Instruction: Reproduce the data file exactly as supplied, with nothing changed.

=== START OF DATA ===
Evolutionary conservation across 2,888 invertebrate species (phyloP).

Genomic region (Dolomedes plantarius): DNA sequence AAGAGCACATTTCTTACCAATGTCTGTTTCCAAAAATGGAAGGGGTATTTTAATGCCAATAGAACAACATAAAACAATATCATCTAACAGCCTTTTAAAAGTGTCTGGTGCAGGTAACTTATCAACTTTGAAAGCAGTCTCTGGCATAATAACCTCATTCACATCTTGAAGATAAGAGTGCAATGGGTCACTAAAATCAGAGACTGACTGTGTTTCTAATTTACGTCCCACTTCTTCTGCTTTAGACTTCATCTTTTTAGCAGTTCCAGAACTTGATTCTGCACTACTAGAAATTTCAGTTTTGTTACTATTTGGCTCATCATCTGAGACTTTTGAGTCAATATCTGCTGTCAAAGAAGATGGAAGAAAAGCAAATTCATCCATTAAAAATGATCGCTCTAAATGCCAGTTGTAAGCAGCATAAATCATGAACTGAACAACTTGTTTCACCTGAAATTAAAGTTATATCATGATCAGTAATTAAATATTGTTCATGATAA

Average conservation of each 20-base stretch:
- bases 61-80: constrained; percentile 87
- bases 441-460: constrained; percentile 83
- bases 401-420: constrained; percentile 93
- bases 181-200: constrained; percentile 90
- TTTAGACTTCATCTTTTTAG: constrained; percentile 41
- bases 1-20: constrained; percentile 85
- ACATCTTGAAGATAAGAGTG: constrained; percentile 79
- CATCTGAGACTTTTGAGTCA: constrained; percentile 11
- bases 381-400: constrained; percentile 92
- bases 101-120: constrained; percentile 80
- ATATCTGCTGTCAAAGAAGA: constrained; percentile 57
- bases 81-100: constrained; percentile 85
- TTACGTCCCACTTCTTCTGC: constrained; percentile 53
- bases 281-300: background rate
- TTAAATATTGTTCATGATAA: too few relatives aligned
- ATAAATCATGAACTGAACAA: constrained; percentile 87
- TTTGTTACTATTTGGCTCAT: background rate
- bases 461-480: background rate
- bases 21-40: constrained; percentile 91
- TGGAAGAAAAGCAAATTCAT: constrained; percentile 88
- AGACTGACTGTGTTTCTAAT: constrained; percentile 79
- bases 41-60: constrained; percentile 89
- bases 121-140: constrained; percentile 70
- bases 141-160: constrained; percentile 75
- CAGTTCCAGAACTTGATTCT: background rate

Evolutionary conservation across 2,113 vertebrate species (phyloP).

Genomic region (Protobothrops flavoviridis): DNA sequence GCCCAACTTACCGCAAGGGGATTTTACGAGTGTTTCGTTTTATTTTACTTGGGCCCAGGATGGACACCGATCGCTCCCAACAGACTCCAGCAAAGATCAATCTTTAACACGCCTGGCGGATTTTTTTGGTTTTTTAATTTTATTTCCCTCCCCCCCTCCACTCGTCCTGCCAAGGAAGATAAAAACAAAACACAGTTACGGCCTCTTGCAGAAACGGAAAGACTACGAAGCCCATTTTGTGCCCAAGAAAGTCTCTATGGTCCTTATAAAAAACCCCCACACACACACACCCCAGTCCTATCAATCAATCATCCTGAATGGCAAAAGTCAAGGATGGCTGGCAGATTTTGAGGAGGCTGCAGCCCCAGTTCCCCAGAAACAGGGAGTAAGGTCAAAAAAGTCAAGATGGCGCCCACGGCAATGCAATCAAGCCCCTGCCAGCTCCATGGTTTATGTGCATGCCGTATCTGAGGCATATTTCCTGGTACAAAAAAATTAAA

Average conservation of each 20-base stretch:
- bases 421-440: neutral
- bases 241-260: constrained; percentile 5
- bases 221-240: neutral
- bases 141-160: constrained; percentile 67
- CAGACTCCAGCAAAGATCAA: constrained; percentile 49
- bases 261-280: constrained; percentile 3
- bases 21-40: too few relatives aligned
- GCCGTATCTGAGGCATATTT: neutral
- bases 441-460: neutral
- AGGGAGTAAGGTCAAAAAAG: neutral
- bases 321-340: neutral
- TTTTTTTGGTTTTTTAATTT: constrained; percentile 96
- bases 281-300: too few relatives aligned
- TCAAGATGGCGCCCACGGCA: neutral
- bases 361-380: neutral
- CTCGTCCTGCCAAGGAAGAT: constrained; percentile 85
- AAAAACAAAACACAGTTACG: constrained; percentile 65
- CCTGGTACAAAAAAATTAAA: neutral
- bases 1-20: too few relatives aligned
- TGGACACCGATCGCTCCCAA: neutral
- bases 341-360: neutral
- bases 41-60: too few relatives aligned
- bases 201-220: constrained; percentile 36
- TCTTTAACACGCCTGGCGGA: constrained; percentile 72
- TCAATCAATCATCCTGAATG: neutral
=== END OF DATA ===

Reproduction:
Evolutionary conservation across 2,888 invertebrate species (phyloP).

Genomic region (Dolomedes plantarius): DNA sequence AAGAGCACATTTCTTACCAATGTCTGTTTCCAAAAATGGAAGGGGTATTTTAATGCCAATAGAACAACATAAAACAATATCATCTAACAGCCTTTTAAAAGTGTCTGGTGCAGGTAACTTATCAACTTTGAAAGCAGTCTCTGGCATAATAACCTCATTCACATCTTGAAGATAAGAGTGCAATGGGTCACTAAAATCAGAGACTGACTGTGTTTCTAATTTACGTCCCACTTCTTCTGCTTTAGACTTCATCTTTTTAGCAGTTCCAGAACTTGATTCTGCACTACTAGAAATTTCAGTTTTGTTACTATTTGGCTCATCATCTGAGACTTTTGAGTCAATATCTGCTGTCAAAGAAGATGGAAGAAAAGCAAATTCATCCATTAAAAATGATCGCTCTAAATGCCAGTTGTAAGCAGCATAAATCATGAACTGAACAACTTGTTTCACCTGAAATTAAAGTTATATCATGATCAGTAATTAAATATTGTTCATGATAA

Average conservation of each 20-base stretch:
- bases 61-80: constrained; percentile 87
- bases 441-460: constrained; percentile 83
- bases 401-420: constrained; percentile 93
- bases 181-200: constrained; percentile 90
- TTTAGACTTCATCTTTTTAG: constrained; percentile 41
- bases 1-20: constrained; percentile 85
- ACATCTTGAAGATAAGAGTG: constrained; percentile 79
- CATCTGAGACTTTTGAGTCA: constrained; percentile 11
- bases 381-400: constrained; percentile 92
- bases 101-120: constrained; percentile 80
- ATATCTGCTGTCAAAGAAGA: constrained; percentile 57
- bases 81-100: constrained; percentile 85
- TTACGTCCCACTTCTTCTGC: constrained; percentile 53
- bases 281-300: background rate
- TTAAATATTGTTCATGATAA: too few relatives aligned
- ATAAATCATGAACTGAACAA: constrained; percentile 87
- TTTGTTACTATTTGGCTCAT: background rate
- bases 461-480: background rate
- bases 21-40: constrained; percentile 91
- TGGAAGAAAAGCAAATTCAT: constrained; percentile 88
- AGACTGACTGTGTTTCTAAT: constrained; percentile 79
- bases 41-60: constrained; percentile 89
- bases 121-140: constrained; percentile 70
- bases 141-160: constrained; percentile 75
- CAGTTCCAGAACTTGATTCT: background rate

Evolutionary conservation across 2,113 vertebrate species (phyloP).

Genomic region (Protobothrops flavoviridis): DNA sequence GCCCAACTTACCGCAAGGGGATTTTACGAGTGTTTCGTTTTATTTTACTTGGGCCCAGGATGGACACCGATCGCTCCCAACAGACTCCAGCAAAGATCAATCTTTAACACGCCTGGCGGATTTTTTTGGTTTTTTAATTTTATTTCCCTCCCCCCCTCCACTCGTCCTGCCAAGGAAGATAAAAACAAAACACAGTTACGGCCTCTTGCAGAAACGGAAAGACTACGAAGCCCATTTTGTGCCCAAGAAAGTCTCTATGGTCCTTATAAAAAACCCCCACACACACACACCCCAGTCCTATCAATCAATCATCCTGAATGGCAAAAGTCAAGGATGGCTGGCAGATTTTGAGGAGGCTGCAGCCCCAGTTCCCCAGAAACAGGGAGTAAGGTCAAAAAAGTCAAGATGGCGCCCACGGCAATGCAATCAAGCCCCTGCCAGCTCCATGGTTTATGTGCATGCCGTATCTGAGGCATATTTCCTGGTACAAAAAAATTAAA

Average conservation of each 20-base stretch:
- bases 421-440: neutral
- bases 241-260: constrained; percentile 5
- bases 221-240: neutral
- bases 141-160: constrained; percentile 67
- CAGACTCCAGCAAAGATCAA: constrained; percentile 49
- bases 261-280: constrained; percentile 3
- bases 21-40: too few relatives aligned
- GCCGTATCTGAGGCATATTT: neutral
- bases 441-460: neutral
- AGGGAGTAAGGTCAAAAAAG: neutral
- bases 321-340: neutral
- TTTTTTTGGTTTTTTAATTT: constrained; percentile 96
- bases 281-300: too few relatives aligned
- TCAAGATGGCGCCCACGGCA: neutral
- bases 361-380: neutral
- CTCGTCCTGCCAAGGAAGAT: constrained; percentile 85
- AAAAACAAAACACAGTTACG: constrained; percentile 65
- CCTGGTACAAAAAAATTAAA: neutral
- bases 1-20: too few relatives aligned
- TGGACACCGATCGCTCCCAA: neutral
- bases 341-360: neutral
- bases 41-60: too few relatives aligned
- bases 201-220: constrained; percentile 36
- TCTTTAACACGCCTGGCGGA: constrained; percentile 72
- TCAATCAATCATCCTGAATG: neutral